Basic problem of many Developing Countries with weak governance that they have not corrected their population problems. India now has 1.2 billion people, far far too many in such a poor country, and with the exception of Indira Gandhi no Indian government has seriously attempted to curb India's rapid rise in population which will reach a staggering 1.5 billion surpassing China in 2025.
Most Indian cities and general habitations are filthy, squalid, poverty stricken, smelly, dusty, disorganized, noisy, with beggars every where, and cows roaming freely, shitting every where....and with high levels of crime. No wonder only a few million tourists visit this vast country with a very rich heritage.
India is a "visual feast".....and one does not have to be an economics professor to see the reality of the country.
The sex ratio imbalance is sad, and only shows the general backwardness and ignorance of the people. However one hopes rather optimistically that demand for girls will rise at a certain critical point, fingers crossed.
In this failed state desperate scenario, 9% annual growth rates means very little, given the extreme wealth gap between the rich and the poor. In a nation where the elite educate their children in foreign rich countries and deposit their wealth in foreign tax havens.
SOUTH ASIA, must institute serious population controls or risk social and political instability related to over population. Its not about growing more food, on limited finite land using American designed Monsanto foods, where both Pakistan and India will face serious water shortage problems in the near future, its about controlling the population.
Though year in year out idiot Indian experts talk about how the young generation will create new demands and markets, pushing the country into rapid further development......however what they fail to mention is the poor governance of the central authorities in Delhi who are unable to utilize the full potential of the state, and that only a few sectors, which are not necessary labor intensive, or ever will are taking the Indian economy ahead allegedly, as stated by the Central government and their statisticians. But how much of that is real growth which is sustainable, and which will create real jobs for the newer generations?
India's population rises to 1.2 billion: Census of India 2011By Times of India via PTI
India's population rose to 1.21 billion people over the last 10 years — an increase by 181 million, according to the new census released today, but significantly the growth is slower for the first time in nine decades.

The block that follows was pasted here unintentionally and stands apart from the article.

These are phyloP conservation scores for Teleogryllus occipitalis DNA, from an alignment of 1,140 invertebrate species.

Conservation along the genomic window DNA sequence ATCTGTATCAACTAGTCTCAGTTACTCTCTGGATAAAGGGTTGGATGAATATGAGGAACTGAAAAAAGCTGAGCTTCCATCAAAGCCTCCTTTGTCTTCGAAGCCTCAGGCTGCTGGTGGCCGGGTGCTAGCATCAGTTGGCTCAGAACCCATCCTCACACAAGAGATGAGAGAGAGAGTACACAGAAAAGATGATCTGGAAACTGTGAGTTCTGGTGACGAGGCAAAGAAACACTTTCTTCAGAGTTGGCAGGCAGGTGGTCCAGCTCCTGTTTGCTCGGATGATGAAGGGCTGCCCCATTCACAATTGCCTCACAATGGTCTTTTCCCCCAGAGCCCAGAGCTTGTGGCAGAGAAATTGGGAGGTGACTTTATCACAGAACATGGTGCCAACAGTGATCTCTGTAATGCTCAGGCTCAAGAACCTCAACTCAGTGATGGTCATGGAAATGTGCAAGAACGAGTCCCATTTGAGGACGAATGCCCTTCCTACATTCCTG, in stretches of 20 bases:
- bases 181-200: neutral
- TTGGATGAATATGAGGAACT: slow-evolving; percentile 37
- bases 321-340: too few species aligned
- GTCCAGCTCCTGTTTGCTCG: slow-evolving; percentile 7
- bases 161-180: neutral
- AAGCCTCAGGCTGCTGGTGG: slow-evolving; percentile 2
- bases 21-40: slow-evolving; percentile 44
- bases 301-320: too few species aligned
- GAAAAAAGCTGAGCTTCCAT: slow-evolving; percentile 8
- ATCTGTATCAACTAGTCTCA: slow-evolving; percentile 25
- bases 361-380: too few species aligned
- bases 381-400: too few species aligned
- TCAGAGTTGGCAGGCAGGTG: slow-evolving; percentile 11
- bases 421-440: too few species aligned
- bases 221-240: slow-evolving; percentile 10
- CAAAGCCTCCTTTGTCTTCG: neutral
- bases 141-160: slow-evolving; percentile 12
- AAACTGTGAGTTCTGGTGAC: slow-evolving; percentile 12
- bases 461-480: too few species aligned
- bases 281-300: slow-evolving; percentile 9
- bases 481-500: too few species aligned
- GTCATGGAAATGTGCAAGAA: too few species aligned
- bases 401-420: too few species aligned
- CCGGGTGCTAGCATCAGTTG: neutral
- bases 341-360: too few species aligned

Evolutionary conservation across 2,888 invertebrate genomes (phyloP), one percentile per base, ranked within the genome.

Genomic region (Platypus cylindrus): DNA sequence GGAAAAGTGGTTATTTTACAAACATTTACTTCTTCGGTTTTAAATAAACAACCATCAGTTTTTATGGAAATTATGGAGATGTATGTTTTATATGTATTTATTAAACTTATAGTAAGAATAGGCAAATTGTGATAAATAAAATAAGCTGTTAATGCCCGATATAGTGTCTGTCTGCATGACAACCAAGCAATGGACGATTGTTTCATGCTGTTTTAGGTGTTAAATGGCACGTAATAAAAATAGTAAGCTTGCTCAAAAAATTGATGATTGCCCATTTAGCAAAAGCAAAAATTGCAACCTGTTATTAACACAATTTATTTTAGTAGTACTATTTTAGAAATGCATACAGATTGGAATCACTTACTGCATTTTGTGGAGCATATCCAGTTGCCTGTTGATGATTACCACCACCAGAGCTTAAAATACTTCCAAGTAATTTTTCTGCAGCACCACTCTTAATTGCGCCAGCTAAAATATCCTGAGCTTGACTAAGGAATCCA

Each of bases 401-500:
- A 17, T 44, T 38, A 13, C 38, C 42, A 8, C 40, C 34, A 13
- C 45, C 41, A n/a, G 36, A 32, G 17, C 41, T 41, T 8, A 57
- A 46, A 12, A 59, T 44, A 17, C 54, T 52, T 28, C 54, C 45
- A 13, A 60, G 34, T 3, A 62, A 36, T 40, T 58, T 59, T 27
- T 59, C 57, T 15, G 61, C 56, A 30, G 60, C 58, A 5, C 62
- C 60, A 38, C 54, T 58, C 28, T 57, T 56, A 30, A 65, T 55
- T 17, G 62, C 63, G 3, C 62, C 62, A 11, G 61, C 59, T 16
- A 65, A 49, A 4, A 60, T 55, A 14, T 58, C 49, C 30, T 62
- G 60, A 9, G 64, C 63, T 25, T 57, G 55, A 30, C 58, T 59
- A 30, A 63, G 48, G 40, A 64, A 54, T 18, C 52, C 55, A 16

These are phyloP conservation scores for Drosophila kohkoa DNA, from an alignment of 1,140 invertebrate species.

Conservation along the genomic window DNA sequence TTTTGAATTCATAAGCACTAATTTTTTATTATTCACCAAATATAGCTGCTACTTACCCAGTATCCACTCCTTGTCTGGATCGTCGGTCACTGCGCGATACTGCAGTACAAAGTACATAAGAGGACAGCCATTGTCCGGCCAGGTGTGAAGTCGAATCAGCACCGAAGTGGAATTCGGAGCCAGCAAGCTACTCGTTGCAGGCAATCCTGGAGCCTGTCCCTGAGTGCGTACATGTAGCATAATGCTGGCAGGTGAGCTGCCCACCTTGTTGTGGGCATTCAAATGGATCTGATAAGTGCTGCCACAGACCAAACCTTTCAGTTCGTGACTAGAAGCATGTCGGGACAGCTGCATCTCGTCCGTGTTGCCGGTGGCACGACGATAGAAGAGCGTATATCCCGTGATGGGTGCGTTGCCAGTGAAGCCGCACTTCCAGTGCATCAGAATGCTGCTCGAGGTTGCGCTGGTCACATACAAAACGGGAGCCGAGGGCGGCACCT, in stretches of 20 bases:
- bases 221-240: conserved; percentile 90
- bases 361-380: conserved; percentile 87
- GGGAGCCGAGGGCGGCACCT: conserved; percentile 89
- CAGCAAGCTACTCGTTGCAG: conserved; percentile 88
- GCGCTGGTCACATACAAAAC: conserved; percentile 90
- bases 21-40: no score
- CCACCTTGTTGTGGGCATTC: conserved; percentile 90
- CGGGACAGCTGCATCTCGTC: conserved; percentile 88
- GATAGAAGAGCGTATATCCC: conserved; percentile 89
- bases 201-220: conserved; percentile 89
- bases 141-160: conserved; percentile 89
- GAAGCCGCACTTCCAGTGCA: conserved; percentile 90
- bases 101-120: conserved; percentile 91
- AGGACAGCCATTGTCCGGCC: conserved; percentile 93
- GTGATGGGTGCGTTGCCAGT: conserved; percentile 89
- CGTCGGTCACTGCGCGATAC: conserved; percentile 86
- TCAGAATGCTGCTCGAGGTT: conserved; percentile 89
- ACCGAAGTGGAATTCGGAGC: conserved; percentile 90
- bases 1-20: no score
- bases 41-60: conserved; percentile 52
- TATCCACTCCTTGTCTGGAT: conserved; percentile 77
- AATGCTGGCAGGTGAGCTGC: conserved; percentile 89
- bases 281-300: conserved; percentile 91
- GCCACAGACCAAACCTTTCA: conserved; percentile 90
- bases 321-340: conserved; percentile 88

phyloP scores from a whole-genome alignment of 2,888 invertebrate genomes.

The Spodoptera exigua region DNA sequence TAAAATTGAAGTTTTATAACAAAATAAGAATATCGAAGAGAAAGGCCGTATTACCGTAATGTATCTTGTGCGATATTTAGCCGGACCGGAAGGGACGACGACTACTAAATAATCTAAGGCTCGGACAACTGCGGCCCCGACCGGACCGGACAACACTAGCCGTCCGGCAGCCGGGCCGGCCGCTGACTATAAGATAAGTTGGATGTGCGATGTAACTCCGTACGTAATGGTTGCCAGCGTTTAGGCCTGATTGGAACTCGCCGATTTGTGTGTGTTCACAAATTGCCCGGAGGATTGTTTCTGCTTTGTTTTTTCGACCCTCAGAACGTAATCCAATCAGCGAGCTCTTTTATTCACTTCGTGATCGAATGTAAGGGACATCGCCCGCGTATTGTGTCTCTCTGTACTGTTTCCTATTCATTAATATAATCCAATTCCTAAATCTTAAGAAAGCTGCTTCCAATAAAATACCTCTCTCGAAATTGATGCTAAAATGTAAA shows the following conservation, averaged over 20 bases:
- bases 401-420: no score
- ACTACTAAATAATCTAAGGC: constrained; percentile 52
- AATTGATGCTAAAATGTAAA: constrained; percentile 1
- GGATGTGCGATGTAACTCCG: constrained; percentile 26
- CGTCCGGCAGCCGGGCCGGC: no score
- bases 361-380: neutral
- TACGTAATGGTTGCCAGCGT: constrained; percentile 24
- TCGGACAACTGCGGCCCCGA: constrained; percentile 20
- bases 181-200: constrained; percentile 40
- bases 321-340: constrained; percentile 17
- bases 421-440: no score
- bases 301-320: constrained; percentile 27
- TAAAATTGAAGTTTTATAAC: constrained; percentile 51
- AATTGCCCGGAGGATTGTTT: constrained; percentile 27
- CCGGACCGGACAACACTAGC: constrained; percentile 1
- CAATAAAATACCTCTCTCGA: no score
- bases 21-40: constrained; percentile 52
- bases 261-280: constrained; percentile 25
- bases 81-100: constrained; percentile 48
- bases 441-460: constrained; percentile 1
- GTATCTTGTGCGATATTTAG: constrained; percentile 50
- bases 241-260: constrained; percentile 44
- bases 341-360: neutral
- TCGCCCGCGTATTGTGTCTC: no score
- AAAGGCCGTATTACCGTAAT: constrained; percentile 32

The population, which accounts for world's 17.5 per cent population, comprises 623.7 million males and 586.5 million females, said a provisional 2011 Census report. China is the most populous nation acounting for 19.4 per cent of the global population.
The country's headcount is almost equal to the combined population of the United States, Indonesia, Brazil, Pakistan, Bangladesh and Japan put together, it said.
The population has increased by more than 181 million during the decade 2001-2011, the report said. The growth rate in 2011 is 17.64 per cent in comparison to 21.15 per cent in 2001.
The 2001-2011 period is the first decade — with exception of 1911-1921 — which has actually added lesser population compared to the previous decade, Registrar General of India and Census Commissioner of India C Chandramauli said in presence of Home Secretary Gopal K Pillai.
Among the states and Union territories, Uttar Pradesh is the most populous state with 199 million people and Lakshadweep the least populated at 64,429.
The combined population of UP and Maharashtra is bigger than that of the US.
(Read: Major highlights of the Census 2011)
(Read: Literacy rises by 9.2%, now 74.04%)
The highest population density is in Delhi's north-east district (37,346 per sq km) while the lowest is in Dibang Valley in Arunachal Pradesh (just one per sq km).
The Census indicated a continuing preference for male children over female children. The latest child sex ratio in is 914 female against 1,000 male—the lowest since Independence.
"This is a matter of grave concern," Chandramauli said.
According to the data, literates constitute 74 per cent of the total population aged seven and above and illiterates form 26 per cent.
The literacy rate has gone up from 64.83 per cent in 2001 to 74.04 per cent in 2011 showing an increase of 9.21 per cent.